Steroid receptor phosphorylation: Assigning function to site-specific phosphorylation

Authors

  • Robert D. Ward,

    1. Department of Molecular and Cellular Biology, Baylor College of Medicine, Houston, TX
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  • Nancy L. Weigel

    Corresponding author
    1. Department of Molecular and Cellular Biology, Baylor College of Medicine, Houston, TX
    • Department of Molecular and Cellular Biology, Baylor College of Medicine, One Baylor Plaza, BCM130, Houston, TX 77030
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    • Tel: 713 798 6234; Fax: +713 790 1275


Abstract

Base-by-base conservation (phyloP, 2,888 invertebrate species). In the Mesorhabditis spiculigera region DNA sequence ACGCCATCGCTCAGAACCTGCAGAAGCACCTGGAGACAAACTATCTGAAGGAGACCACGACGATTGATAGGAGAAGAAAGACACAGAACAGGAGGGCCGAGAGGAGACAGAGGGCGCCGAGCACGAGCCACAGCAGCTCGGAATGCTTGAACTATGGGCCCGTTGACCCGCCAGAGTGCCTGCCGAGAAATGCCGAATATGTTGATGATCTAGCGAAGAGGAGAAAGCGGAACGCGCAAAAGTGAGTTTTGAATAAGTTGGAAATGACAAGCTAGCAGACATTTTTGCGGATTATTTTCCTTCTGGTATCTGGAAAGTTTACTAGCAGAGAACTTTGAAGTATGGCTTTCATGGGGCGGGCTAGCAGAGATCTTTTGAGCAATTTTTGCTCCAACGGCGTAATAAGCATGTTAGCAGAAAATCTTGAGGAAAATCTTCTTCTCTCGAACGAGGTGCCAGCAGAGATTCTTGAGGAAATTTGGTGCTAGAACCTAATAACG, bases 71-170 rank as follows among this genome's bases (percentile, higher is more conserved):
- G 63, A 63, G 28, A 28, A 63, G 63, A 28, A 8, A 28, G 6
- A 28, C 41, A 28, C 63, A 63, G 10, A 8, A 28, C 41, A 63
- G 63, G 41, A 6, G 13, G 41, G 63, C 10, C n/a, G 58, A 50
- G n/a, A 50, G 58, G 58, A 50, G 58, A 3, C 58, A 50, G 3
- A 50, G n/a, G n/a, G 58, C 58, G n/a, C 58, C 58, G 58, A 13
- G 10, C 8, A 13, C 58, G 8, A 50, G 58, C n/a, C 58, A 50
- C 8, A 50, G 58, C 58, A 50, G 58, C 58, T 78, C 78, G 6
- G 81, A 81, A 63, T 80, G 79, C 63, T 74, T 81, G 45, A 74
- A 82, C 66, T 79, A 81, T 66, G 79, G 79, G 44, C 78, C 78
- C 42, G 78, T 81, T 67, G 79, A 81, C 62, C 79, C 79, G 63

Steroid receptors (SRs) are hormone-activated transcription factors important for a wide variety of cellular functions. Post-translational modifications of SRs, including phosphorylation, ubiquitination, acetylation, and sumoylation regulate their expression and function. The remarkable number of phosphorylation sites in these receptors and the wide variety of kinases shown to modulate phosphorylation influence the integration between cell-signaling pathways and SR action. These phosphorylation sites have been identified in all of the functional domains with the majority being located within the amino-terminal portions of the receptors. The regulation of function is receptor specific, site specific, and often dependent on the cellular context. Numerous roles for site-specific phosphorylation have been elucidated including sensitivity of hormone response, DNA binding, expression, stability, subcellular localization, dimerization, and protein–protein interactions that can determine the regulation of specific target genes. This review summarizes the current knowledge regarding receptor site-specific phosphorylation and regulation of function. As functional assays become more sophisticated, it is likely that additional roles for phosphorylation in receptor function will be identified.

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